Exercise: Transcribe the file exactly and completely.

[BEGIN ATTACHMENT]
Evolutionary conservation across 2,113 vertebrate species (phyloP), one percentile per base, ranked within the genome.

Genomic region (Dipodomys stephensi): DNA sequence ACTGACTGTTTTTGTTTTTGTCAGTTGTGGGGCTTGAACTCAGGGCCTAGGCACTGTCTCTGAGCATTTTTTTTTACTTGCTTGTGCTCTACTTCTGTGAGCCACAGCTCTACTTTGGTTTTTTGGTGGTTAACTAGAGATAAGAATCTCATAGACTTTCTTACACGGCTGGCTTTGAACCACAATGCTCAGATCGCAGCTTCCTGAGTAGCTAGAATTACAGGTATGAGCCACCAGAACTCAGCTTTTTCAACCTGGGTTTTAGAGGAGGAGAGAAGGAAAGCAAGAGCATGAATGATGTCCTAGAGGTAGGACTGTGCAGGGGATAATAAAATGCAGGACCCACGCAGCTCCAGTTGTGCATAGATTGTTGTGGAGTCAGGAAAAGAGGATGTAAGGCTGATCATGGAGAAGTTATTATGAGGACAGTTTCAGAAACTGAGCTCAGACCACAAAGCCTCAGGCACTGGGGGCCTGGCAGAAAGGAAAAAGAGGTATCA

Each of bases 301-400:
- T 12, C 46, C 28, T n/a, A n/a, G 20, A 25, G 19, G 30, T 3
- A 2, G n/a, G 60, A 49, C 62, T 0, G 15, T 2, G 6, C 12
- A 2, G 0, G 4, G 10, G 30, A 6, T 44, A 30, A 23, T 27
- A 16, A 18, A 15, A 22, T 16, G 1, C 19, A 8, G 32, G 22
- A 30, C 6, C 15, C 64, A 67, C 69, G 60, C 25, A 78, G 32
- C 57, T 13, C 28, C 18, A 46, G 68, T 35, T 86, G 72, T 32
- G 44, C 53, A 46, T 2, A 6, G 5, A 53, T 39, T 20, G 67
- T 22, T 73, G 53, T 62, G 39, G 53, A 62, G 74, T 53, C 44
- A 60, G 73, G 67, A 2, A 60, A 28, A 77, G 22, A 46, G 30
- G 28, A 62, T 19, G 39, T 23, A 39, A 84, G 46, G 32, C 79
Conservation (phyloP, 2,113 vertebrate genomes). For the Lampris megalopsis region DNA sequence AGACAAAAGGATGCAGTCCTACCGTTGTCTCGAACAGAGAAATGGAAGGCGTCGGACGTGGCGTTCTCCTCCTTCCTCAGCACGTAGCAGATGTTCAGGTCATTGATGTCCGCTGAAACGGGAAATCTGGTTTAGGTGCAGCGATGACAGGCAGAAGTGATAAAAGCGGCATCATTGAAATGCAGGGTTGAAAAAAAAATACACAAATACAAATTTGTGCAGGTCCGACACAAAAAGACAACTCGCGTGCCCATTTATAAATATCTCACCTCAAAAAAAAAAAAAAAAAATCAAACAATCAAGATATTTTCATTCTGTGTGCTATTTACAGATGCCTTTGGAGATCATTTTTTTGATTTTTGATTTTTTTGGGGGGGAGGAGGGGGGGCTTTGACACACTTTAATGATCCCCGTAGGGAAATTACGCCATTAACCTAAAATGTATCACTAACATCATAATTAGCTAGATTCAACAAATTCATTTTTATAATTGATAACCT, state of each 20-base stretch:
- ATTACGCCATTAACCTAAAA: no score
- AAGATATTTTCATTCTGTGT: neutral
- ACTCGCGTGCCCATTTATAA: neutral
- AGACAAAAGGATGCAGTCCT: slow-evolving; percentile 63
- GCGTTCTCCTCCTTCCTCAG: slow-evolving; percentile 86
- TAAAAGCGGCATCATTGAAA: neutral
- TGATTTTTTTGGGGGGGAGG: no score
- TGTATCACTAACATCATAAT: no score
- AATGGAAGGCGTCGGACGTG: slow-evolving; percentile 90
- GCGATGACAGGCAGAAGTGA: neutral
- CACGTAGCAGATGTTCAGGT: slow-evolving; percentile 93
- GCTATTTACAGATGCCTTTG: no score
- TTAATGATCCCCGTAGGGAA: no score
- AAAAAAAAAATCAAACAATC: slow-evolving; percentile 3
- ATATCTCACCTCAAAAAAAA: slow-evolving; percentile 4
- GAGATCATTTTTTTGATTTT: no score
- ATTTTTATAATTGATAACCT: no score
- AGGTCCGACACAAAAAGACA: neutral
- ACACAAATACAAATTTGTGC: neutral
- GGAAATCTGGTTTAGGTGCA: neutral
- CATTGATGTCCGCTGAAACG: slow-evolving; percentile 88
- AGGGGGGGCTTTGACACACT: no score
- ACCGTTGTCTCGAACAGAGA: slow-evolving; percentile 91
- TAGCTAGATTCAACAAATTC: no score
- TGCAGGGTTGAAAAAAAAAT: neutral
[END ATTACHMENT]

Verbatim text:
Evolutionary conservation across 2,113 vertebrate species (phyloP), one percentile per base, ranked within the genome.

Genomic region (Dipodomys stephensi): DNA sequence ACTGACTGTTTTTGTTTTTGTCAGTTGTGGGGCTTGAACTCAGGGCCTAGGCACTGTCTCTGAGCATTTTTTTTTACTTGCTTGTGCTCTACTTCTGTGAGCCACAGCTCTACTTTGGTTTTTTGGTGGTTAACTAGAGATAAGAATCTCATAGACTTTCTTACACGGCTGGCTTTGAACCACAATGCTCAGATCGCAGCTTCCTGAGTAGCTAGAATTACAGGTATGAGCCACCAGAACTCAGCTTTTTCAACCTGGGTTTTAGAGGAGGAGAGAAGGAAAGCAAGAGCATGAATGATGTCCTAGAGGTAGGACTGTGCAGGGGATAATAAAATGCAGGACCCACGCAGCTCCAGTTGTGCATAGATTGTTGTGGAGTCAGGAAAAGAGGATGTAAGGCTGATCATGGAGAAGTTATTATGAGGACAGTTTCAGAAACTGAGCTCAGACCACAAAGCCTCAGGCACTGGGGGCCTGGCAGAAAGGAAAAAGAGGTATCA

Each of bases 301-400:
- T 12, C 46, C 28, T n/a, A n/a, G 20, A 25, G 19, G 30, T 3
- A 2, G n/a, G 60, A 49, C 62, T 0, G 15, T 2, G 6, C 12
- A 2, G 0, G 4, G 10, G 30, A 6, T 44, A 30, A 23, T 27
- A 16, A 18, A 15, A 22, T 16, G 1, C 19, A 8, G 32, G 22
- A 30, C 6, C 15, C 64, A 67, C 69, G 60, C 25, A 78, G 32
- C 57, T 13, C 28, C 18, A 46, G 68, T 35, T 86, G 72, T 32
- G 44, C 53, A 46, T 2, A 6, G 5, A 53, T 39, T 20, G 67
- T 22, T 73, G 53, T 62, G 39, G 53, A 62, G 74, T 53, C 44
- A 60, G 73, G 67, A 2, A 60, A 28, A 77, G 22, A 46, G 30
- G 28, A 62, T 19, G 39, T 23, A 39, A 84, G 46, G 32, C 79
Conservation (phyloP, 2,113 vertebrate genomes). For the Lampris megalopsis region DNA sequence AGACAAAAGGATGCAGTCCTACCGTTGTCTCGAACAGAGAAATGGAAGGCGTCGGACGTGGCGTTCTCCTCCTTCCTCAGCACGTAGCAGATGTTCAGGTCATTGATGTCCGCTGAAACGGGAAATCTGGTTTAGGTGCAGCGATGACAGGCAGAAGTGATAAAAGCGGCATCATTGAAATGCAGGGTTGAAAAAAAAATACACAAATACAAATTTGTGCAGGTCCGACACAAAAAGACAACTCGCGTGCCCATTTATAAATATCTCACCTCAAAAAAAAAAAAAAAAAATCAAACAATCAAGATATTTTCATTCTGTGTGCTATTTACAGATGCCTTTGGAGATCATTTTTTTGATTTTTGATTTTTTTGGGGGGGAGGAGGGGGGGCTTTGACACACTTTAATGATCCCCGTAGGGAAATTACGCCATTAACCTAAAATGTATCACTAACATCATAATTAGCTAGATTCAACAAATTCATTTTTATAATTGATAACCT, state of each 20-base stretch:
- ATTACGCCATTAACCTAAAA: no score
- AAGATATTTTCATTCTGTGT: neutral
- ACTCGCGTGCCCATTTATAA: neutral
- AGACAAAAGGATGCAGTCCT: slow-evolving; percentile 63
- GCGTTCTCCTCCTTCCTCAG: slow-evolving; percentile 86
- TAAAAGCGGCATCATTGAAA: neutral
- TGATTTTTTTGGGGGGGAGG: no score
- TGTATCACTAACATCATAAT: no score
- AATGGAAGGCGTCGGACGTG: slow-evolving; percentile 90
- GCGATGACAGGCAGAAGTGA: neutral
- CACGTAGCAGATGTTCAGGT: slow-evolving; percentile 93
- GCTATTTACAGATGCCTTTG: no score
- TTAATGATCCCCGTAGGGAA: no score
- AAAAAAAAAATCAAACAATC: slow-evolving; percentile 3
- ATATCTCACCTCAAAAAAAA: slow-evolving; percentile 4
- GAGATCATTTTTTTGATTTT: no score
- ATTTTTATAATTGATAACCT: no score
- AGGTCCGACACAAAAAGACA: neutral
- ACACAAATACAAATTTGTGC: neutral
- GGAAATCTGGTTTAGGTGCA: neutral
- CATTGATGTCCGCTGAAACG: slow-evolving; percentile 88
- AGGGGGGGCTTTGACACACT: no score
- ACCGTTGTCTCGAACAGAGA: slow-evolving; percentile 91
- TAGCTAGATTCAACAAATTC: no score
- TGCAGGGTTGAAAAAAAAAT: neutral